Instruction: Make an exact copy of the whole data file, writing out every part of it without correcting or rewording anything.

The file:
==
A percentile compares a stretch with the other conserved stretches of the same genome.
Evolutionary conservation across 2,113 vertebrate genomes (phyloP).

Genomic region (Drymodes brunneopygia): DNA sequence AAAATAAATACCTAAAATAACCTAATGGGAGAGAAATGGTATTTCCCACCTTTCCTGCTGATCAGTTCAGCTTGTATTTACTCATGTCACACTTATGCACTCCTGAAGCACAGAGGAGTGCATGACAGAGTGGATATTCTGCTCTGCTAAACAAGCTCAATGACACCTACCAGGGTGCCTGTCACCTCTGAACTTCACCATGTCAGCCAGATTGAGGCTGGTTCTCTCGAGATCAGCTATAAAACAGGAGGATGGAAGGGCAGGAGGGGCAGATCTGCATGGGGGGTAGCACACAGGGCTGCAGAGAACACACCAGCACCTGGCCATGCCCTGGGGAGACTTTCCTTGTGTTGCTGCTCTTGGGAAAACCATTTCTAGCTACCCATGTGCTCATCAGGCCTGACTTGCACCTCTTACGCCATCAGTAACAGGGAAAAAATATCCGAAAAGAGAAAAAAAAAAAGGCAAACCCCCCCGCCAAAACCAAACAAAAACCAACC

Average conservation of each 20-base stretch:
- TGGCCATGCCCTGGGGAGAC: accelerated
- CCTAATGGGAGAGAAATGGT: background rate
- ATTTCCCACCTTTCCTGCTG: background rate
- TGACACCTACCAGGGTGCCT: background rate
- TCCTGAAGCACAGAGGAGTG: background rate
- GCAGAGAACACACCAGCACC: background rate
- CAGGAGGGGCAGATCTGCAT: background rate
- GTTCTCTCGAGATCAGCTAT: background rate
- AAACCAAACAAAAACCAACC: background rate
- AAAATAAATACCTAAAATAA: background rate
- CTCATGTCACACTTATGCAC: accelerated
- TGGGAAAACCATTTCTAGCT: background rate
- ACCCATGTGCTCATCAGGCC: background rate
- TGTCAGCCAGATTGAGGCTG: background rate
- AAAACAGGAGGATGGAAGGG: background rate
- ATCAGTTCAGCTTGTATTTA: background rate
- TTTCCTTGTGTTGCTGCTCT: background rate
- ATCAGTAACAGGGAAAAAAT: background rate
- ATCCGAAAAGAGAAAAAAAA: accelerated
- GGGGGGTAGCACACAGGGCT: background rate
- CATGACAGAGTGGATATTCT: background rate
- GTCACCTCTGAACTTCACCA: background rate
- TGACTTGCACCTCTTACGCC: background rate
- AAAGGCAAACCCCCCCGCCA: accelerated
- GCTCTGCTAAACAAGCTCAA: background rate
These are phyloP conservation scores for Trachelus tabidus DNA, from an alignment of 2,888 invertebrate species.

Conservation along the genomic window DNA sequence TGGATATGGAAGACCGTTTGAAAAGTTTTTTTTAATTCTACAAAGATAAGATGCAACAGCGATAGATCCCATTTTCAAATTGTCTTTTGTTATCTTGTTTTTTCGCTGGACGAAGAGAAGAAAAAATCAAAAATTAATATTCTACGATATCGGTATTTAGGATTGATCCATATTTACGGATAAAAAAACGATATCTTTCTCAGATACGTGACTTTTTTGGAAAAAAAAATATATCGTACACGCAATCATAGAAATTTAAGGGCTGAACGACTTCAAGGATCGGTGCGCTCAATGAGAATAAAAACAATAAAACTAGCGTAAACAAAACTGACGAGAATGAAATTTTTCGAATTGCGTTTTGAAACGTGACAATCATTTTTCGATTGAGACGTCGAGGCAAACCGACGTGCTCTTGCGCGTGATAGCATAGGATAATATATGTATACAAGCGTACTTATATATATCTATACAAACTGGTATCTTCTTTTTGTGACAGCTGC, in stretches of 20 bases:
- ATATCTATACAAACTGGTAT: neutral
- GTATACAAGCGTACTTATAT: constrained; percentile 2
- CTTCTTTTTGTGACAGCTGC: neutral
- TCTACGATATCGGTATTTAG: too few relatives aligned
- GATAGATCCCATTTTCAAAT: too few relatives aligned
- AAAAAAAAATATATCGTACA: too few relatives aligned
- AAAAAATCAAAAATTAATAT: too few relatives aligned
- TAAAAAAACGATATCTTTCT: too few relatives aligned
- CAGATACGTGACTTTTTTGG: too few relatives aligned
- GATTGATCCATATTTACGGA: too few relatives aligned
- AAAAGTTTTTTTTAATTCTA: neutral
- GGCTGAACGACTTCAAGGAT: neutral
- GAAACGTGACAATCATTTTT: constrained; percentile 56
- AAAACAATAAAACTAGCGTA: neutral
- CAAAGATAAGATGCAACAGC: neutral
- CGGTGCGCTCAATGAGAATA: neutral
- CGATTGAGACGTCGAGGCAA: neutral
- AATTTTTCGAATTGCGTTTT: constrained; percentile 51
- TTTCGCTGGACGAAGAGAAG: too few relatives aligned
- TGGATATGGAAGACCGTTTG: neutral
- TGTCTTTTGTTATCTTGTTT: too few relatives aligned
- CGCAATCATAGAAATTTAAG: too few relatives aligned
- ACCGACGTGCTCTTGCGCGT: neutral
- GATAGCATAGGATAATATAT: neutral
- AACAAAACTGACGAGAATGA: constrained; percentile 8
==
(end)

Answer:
A percentile compares a stretch with the other conserved stretches of the same genome.
Evolutionary conservation across 2,113 vertebrate genomes (phyloP).

Genomic region (Drymodes brunneopygia): DNA sequence AAAATAAATACCTAAAATAACCTAATGGGAGAGAAATGGTATTTCCCACCTTTCCTGCTGATCAGTTCAGCTTGTATTTACTCATGTCACACTTATGCACTCCTGAAGCACAGAGGAGTGCATGACAGAGTGGATATTCTGCTCTGCTAAACAAGCTCAATGACACCTACCAGGGTGCCTGTCACCTCTGAACTTCACCATGTCAGCCAGATTGAGGCTGGTTCTCTCGAGATCAGCTATAAAACAGGAGGATGGAAGGGCAGGAGGGGCAGATCTGCATGGGGGGTAGCACACAGGGCTGCAGAGAACACACCAGCACCTGGCCATGCCCTGGGGAGACTTTCCTTGTGTTGCTGCTCTTGGGAAAACCATTTCTAGCTACCCATGTGCTCATCAGGCCTGACTTGCACCTCTTACGCCATCAGTAACAGGGAAAAAATATCCGAAAAGAGAAAAAAAAAAAGGCAAACCCCCCCGCCAAAACCAAACAAAAACCAACC

Average conservation of each 20-base stretch:
- TGGCCATGCCCTGGGGAGAC: accelerated
- CCTAATGGGAGAGAAATGGT: background rate
- ATTTCCCACCTTTCCTGCTG: background rate
- TGACACCTACCAGGGTGCCT: background rate
- TCCTGAAGCACAGAGGAGTG: background rate
- GCAGAGAACACACCAGCACC: background rate
- CAGGAGGGGCAGATCTGCAT: background rate
- GTTCTCTCGAGATCAGCTAT: background rate
- AAACCAAACAAAAACCAACC: background rate
- AAAATAAATACCTAAAATAA: background rate
- CTCATGTCACACTTATGCAC: accelerated
- TGGGAAAACCATTTCTAGCT: background rate
- ACCCATGTGCTCATCAGGCC: background rate
- TGTCAGCCAGATTGAGGCTG: background rate
- AAAACAGGAGGATGGAAGGG: background rate
- ATCAGTTCAGCTTGTATTTA: background rate
- TTTCCTTGTGTTGCTGCTCT: background rate
- ATCAGTAACAGGGAAAAAAT: background rate
- ATCCGAAAAGAGAAAAAAAA: accelerated
- GGGGGGTAGCACACAGGGCT: background rate
- CATGACAGAGTGGATATTCT: background rate
- GTCACCTCTGAACTTCACCA: background rate
- TGACTTGCACCTCTTACGCC: background rate
- AAAGGCAAACCCCCCCGCCA: accelerated
- GCTCTGCTAAACAAGCTCAA: background rate
These are phyloP conservation scores for Trachelus tabidus DNA, from an alignment of 2,888 invertebrate species.

Conservation along the genomic window DNA sequence TGGATATGGAAGACCGTTTGAAAAGTTTTTTTTAATTCTACAAAGATAAGATGCAACAGCGATAGATCCCATTTTCAAATTGTCTTTTGTTATCTTGTTTTTTCGCTGGACGAAGAGAAGAAAAAATCAAAAATTAATATTCTACGATATCGGTATTTAGGATTGATCCATATTTACGGATAAAAAAACGATATCTTTCTCAGATACGTGACTTTTTTGGAAAAAAAAATATATCGTACACGCAATCATAGAAATTTAAGGGCTGAACGACTTCAAGGATCGGTGCGCTCAATGAGAATAAAAACAATAAAACTAGCGTAAACAAAACTGACGAGAATGAAATTTTTCGAATTGCGTTTTGAAACGTGACAATCATTTTTCGATTGAGACGTCGAGGCAAACCGACGTGCTCTTGCGCGTGATAGCATAGGATAATATATGTATACAAGCGTACTTATATATATCTATACAAACTGGTATCTTCTTTTTGTGACAGCTGC, in stretches of 20 bases:
- ATATCTATACAAACTGGTAT: neutral
- GTATACAAGCGTACTTATAT: constrained; percentile 2
- CTTCTTTTTGTGACAGCTGC: neutral
- TCTACGATATCGGTATTTAG: too few relatives aligned
- GATAGATCCCATTTTCAAAT: too few relatives aligned
- AAAAAAAAATATATCGTACA: too few relatives aligned
- AAAAAATCAAAAATTAATAT: too few relatives aligned
- TAAAAAAACGATATCTTTCT: too few relatives aligned
- CAGATACGTGACTTTTTTGG: too few relatives aligned
- GATTGATCCATATTTACGGA: too few relatives aligned
- AAAAGTTTTTTTTAATTCTA: neutral
- GGCTGAACGACTTCAAGGAT: neutral
- GAAACGTGACAATCATTTTT: constrained; percentile 56
- AAAACAATAAAACTAGCGTA: neutral
- CAAAGATAAGATGCAACAGC: neutral
- CGGTGCGCTCAATGAGAATA: neutral
- CGATTGAGACGTCGAGGCAA: neutral
- AATTTTTCGAATTGCGTTTT: constrained; percentile 51
- TTTCGCTGGACGAAGAGAAG: too few relatives aligned
- TGGATATGGAAGACCGTTTG: neutral
- TGTCTTTTGTTATCTTGTTT: too few relatives aligned
- CGCAATCATAGAAATTTAAG: too few relatives aligned
- ACCGACGTGCTCTTGCGCGT: neutral
- GATAGCATAGGATAATATAT: neutral
- AACAAAACTGACGAGAATGA: constrained; percentile 8